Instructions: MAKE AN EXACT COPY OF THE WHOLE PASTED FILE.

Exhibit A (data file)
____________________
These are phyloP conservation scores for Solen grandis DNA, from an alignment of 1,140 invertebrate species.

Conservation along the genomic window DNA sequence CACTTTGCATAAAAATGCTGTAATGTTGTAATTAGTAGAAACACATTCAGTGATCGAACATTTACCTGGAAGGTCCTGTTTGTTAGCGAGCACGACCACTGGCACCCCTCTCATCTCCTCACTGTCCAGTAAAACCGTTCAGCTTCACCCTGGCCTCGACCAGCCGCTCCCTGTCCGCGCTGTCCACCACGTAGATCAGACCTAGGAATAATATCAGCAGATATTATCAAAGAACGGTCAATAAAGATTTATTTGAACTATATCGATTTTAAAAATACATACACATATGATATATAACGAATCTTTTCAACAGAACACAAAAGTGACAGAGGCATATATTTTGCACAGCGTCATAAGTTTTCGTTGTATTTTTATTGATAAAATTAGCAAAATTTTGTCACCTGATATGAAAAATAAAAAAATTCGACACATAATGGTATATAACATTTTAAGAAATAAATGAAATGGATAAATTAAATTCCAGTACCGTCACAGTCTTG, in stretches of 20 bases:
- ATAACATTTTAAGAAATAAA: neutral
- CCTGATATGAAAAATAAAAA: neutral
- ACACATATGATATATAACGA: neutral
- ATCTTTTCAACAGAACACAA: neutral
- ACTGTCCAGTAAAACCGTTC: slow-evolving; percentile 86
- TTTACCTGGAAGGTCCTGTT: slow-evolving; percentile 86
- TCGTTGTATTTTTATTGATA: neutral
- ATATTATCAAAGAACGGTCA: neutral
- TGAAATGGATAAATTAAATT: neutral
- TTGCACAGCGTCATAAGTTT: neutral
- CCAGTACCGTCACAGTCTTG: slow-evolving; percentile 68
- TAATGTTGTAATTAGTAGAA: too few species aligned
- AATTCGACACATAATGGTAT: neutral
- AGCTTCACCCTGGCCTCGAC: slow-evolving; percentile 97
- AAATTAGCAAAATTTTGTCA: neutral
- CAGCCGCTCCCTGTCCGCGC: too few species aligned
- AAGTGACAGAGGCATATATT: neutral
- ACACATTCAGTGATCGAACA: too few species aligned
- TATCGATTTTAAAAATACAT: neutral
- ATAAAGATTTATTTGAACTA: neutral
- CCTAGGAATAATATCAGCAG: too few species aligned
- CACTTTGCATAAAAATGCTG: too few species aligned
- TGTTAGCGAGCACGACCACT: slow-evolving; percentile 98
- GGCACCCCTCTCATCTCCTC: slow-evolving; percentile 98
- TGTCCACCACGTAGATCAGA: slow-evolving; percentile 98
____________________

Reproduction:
These are phyloP conservation scores for Solen grandis DNA, from an alignment of 1,140 invertebrate species.

Conservation along the genomic window DNA sequence CACTTTGCATAAAAATGCTGTAATGTTGTAATTAGTAGAAACACATTCAGTGATCGAACATTTACCTGGAAGGTCCTGTTTGTTAGCGAGCACGACCACTGGCACCCCTCTCATCTCCTCACTGTCCAGTAAAACCGTTCAGCTTCACCCTGGCCTCGACCAGCCGCTCCCTGTCCGCGCTGTCCACCACGTAGATCAGACCTAGGAATAATATCAGCAGATATTATCAAAGAACGGTCAATAAAGATTTATTTGAACTATATCGATTTTAAAAATACATACACATATGATATATAACGAATCTTTTCAACAGAACACAAAAGTGACAGAGGCATATATTTTGCACAGCGTCATAAGTTTTCGTTGTATTTTTATTGATAAAATTAGCAAAATTTTGTCACCTGATATGAAAAATAAAAAAATTCGACACATAATGGTATATAACATTTTAAGAAATAAATGAAATGGATAAATTAAATTCCAGTACCGTCACAGTCTTG, in stretches of 20 bases:
- ATAACATTTTAAGAAATAAA: neutral
- CCTGATATGAAAAATAAAAA: neutral
- ACACATATGATATATAACGA: neutral
- ATCTTTTCAACAGAACACAA: neutral
- ACTGTCCAGTAAAACCGTTC: slow-evolving; percentile 86
- TTTACCTGGAAGGTCCTGTT: slow-evolving; percentile 86
- TCGTTGTATTTTTATTGATA: neutral
- ATATTATCAAAGAACGGTCA: neutral
- TGAAATGGATAAATTAAATT: neutral
- TTGCACAGCGTCATAAGTTT: neutral
- CCAGTACCGTCACAGTCTTG: slow-evolving; percentile 68
- TAATGTTGTAATTAGTAGAA: too few species aligned
- AATTCGACACATAATGGTAT: neutral
- AGCTTCACCCTGGCCTCGAC: slow-evolving; percentile 97
- AAATTAGCAAAATTTTGTCA: neutral
- CAGCCGCTCCCTGTCCGCGC: too few species aligned
- AAGTGACAGAGGCATATATT: neutral
- ACACATTCAGTGATCGAACA: too few species aligned
- TATCGATTTTAAAAATACAT: neutral
- ATAAAGATTTATTTGAACTA: neutral
- CCTAGGAATAATATCAGCAG: too few species aligned
- CACTTTGCATAAAAATGCTG: too few species aligned
- TGTTAGCGAGCACGACCACT: slow-evolving; percentile 98
- GGCACCCCTCTCATCTCCTC: slow-evolving; percentile 98
- TGTCCACCACGTAGATCAGA: slow-evolving; percentile 98